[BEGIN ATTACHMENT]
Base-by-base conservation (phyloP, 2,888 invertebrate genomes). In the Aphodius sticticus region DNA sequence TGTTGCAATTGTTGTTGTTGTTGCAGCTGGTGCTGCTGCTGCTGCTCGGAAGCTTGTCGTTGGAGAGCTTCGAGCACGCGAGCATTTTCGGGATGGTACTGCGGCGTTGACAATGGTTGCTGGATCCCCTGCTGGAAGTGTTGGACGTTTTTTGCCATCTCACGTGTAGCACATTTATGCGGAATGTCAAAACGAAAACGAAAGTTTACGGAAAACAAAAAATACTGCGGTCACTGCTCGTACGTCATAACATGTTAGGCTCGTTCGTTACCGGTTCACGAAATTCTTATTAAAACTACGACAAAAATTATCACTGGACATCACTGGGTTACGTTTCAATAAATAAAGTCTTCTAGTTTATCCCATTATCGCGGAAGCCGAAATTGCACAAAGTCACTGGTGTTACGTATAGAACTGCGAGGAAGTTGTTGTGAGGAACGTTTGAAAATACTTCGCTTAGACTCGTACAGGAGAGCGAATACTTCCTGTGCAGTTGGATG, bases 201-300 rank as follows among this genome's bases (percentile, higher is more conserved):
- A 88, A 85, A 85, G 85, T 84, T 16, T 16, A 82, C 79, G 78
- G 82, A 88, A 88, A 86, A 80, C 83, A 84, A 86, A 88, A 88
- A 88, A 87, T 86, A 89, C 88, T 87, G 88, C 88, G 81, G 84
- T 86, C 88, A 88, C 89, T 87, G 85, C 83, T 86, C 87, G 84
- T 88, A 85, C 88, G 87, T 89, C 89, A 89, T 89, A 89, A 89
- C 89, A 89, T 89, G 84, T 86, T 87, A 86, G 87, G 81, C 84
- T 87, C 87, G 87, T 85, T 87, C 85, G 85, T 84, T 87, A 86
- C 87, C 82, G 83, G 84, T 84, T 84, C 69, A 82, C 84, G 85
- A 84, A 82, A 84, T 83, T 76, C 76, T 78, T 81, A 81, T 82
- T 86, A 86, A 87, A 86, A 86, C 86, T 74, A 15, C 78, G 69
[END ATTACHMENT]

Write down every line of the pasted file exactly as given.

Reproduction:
Base-by-base conservation (phyloP, 2,888 invertebrate genomes). In the Aphodius sticticus region DNA sequence TGTTGCAATTGTTGTTGTTGTTGCAGCTGGTGCTGCTGCTGCTGCTCGGAAGCTTGTCGTTGGAGAGCTTCGAGCACGCGAGCATTTTCGGGATGGTACTGCGGCGTTGACAATGGTTGCTGGATCCCCTGCTGGAAGTGTTGGACGTTTTTTGCCATCTCACGTGTAGCACATTTATGCGGAATGTCAAAACGAAAACGAAAGTTTACGGAAAACAAAAAATACTGCGGTCACTGCTCGTACGTCATAACATGTTAGGCTCGTTCGTTACCGGTTCACGAAATTCTTATTAAAACTACGACAAAAATTATCACTGGACATCACTGGGTTACGTTTCAATAAATAAAGTCTTCTAGTTTATCCCATTATCGCGGAAGCCGAAATTGCACAAAGTCACTGGTGTTACGTATAGAACTGCGAGGAAGTTGTTGTGAGGAACGTTTGAAAATACTTCGCTTAGACTCGTACAGGAGAGCGAATACTTCCTGTGCAGTTGGATG, bases 201-300 rank as follows among this genome's bases (percentile, higher is more conserved):
- A 88, A 85, A 85, G 85, T 84, T 16, T 16, A 82, C 79, G 78
- G 82, A 88, A 88, A 86, A 80, C 83, A 84, A 86, A 88, A 88
- A 88, A 87, T 86, A 89, C 88, T 87, G 88, C 88, G 81, G 84
- T 86, C 88, A 88, C 89, T 87, G 85, C 83, T 86, C 87, G 84
- T 88, A 85, C 88, G 87, T 89, C 89, A 89, T 89, A 89, A 89
- C 89, A 89, T 89, G 84, T 86, T 87, A 86, G 87, G 81, C 84
- T 87, C 87, G 87, T 85, T 87, C 85, G 85, T 84, T 87, A 86
- C 87, C 82, G 83, G 84, T 84, T 84, C 69, A 82, C 84, G 85
- A 84, A 82, A 84, T 83, T 76, C 76, T 78, T 81, A 81, T 82
- T 86, A 86, A 87, A 86, A 86, C 86, T 74, A 15, C 78, G 69